Download Instructor-Led Material
What’s at Stake?
Every year, dozens of workers die and thousands more become ill while working in extreme heat or humid conditions. More than 40 percent of heat-related worker deaths occur in the construction industry, but workers in every field are susceptible. There are a range of heat illnesses and they can affect anyone, regardless of age or physical condition.
What’s the Danger?
The combination of heat and humidity can be a serious health threat during the summer months. If you work outside (for example, at a beach resort, on a farm, at a construction site) or in a kitchen, laundry, or bakery you may be at increased risk for heat-related illness.
There are three kinds of major heat-related disorders—heat cramps, heat exhaustion and heat stroke. You need to know how to recognize each one and what first aid treatment is necessary.
Heat Cramps are muscle pains usually caused by the loss of body salts and fluid during sweating.
Heat Exhaustion is the next most serious heat-related health problem. The signs and symptoms of heat exhaustion are:
- Heavy sweating; and
- A body temperature greater than 100.4°F.
Heat stroke occurs when the body’s temperature regulating system fails and body temperature rises to critical levels (greater than 104°F). This is a medical emergency that may result in death! The signs of heat stroke are:
- Red, hot, dry skin – lack of sweating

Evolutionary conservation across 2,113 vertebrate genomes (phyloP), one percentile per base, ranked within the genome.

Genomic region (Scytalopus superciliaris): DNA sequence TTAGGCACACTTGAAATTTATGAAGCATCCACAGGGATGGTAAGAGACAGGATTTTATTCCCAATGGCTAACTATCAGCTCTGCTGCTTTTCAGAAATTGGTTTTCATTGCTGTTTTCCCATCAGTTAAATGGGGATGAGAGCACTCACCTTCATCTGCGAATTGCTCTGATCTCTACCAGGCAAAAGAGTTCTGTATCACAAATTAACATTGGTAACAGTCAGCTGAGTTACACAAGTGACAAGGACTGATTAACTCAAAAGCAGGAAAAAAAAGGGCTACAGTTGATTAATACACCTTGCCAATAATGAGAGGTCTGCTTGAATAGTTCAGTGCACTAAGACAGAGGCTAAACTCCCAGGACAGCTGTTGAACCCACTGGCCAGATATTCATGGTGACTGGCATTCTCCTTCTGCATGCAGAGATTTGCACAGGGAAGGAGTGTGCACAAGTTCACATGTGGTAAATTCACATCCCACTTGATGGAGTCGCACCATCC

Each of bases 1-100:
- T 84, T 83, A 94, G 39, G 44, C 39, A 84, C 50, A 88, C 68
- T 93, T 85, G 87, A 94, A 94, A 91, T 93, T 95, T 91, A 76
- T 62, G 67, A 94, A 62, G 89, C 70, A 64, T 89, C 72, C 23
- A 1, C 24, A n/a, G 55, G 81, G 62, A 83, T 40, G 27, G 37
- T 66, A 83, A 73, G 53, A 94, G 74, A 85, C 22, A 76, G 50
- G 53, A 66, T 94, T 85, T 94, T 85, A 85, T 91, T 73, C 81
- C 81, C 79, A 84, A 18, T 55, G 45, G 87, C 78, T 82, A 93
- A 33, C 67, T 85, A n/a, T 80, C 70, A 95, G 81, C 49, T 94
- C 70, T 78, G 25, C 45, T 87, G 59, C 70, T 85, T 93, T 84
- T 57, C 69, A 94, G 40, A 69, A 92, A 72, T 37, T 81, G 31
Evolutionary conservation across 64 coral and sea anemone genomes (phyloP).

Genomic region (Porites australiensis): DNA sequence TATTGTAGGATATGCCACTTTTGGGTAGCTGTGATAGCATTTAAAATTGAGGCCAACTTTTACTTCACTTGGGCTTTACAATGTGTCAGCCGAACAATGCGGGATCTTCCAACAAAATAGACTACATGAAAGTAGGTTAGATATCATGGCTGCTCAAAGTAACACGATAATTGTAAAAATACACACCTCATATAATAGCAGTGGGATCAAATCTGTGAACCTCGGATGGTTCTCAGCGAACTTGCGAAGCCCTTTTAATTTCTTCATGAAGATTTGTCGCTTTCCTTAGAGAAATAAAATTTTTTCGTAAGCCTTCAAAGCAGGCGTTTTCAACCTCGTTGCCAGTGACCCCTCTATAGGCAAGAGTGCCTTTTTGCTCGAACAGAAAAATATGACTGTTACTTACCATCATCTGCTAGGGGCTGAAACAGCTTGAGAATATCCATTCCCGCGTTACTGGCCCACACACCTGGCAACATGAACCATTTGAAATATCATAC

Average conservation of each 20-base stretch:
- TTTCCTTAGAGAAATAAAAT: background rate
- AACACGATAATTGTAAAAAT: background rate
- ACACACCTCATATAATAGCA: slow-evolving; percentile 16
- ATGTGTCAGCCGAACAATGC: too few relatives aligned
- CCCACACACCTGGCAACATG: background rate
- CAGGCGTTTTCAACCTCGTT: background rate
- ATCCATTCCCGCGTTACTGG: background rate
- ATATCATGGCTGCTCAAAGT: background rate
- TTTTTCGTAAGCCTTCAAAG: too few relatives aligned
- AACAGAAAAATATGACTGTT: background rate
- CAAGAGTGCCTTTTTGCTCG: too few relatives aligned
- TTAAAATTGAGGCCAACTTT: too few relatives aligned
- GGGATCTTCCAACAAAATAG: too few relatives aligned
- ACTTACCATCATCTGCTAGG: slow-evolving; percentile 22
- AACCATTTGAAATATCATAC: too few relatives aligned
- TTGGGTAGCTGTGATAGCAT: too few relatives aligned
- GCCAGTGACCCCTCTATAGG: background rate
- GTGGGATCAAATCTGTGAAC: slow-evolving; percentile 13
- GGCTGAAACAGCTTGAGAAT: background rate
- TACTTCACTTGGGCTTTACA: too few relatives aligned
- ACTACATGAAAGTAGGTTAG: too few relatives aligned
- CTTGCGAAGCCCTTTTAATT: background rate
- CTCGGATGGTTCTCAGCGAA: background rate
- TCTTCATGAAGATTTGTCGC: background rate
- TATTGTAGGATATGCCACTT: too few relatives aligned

- Loss of consciousness
How to Protect Yourself
When working in the heat take these general precautions:
- Drink small amounts of water frequently and take frequent short breaks in the shade.
- Wear light-colored, loose-fitting, breathable clothing—cotton is good.
- Eat smaller meals before work activity and avoid caffeine and alcohol or large amounts of sugar.
- Work in the shade if possible and realize that equipment such as respirators or protective coveralls can increase heat stress.
- Find out from your health care provider if your medications and heat don’t mix.
If you experience heat cramps start replacing fluid loss by drinking water and/or carbohydrate-electrolyte replacement liquids (e.g., sports drinks) every 15 to 20 minutes.
Treatment and response for heat exhaustion:
- Get the person out of the heat or hot area and have them begin drinking liquids.
- Use a cold compress on their head, neck, and face to cool them, or have the worker wash his or her head, face and neck with cold water.
- Encourage frequent sips of cool water.
- Make sure that someone stays with them until help arrives. If symptoms worsen, call 911 and get help immediately.
- Otherwise, get the person to a clinic or emergency room for medical evaluation and treatment.
Workers experiencing heat stroke have a very high body temperature and may stop sweating. They may also not be aware of what is happening to them or be able to take care of themselves. This is a life-threatening emergency and you must get medical help immediately.
- Call 911.
- Until medical help arrives, move the worker to a shady, cool area and remove as much clothing as possible.
- Wet the worker with cool water and use a fan or fan the victim to move the air to speed cooling.
- Place cold wet cloths, wet towels or ice all over the body or soak the worker’s clothing with cold water.
Working in the heat can be dangerous and deadly if you don’t take time to get used to it, drink plenty of water, and take frequent, shady rest breaks.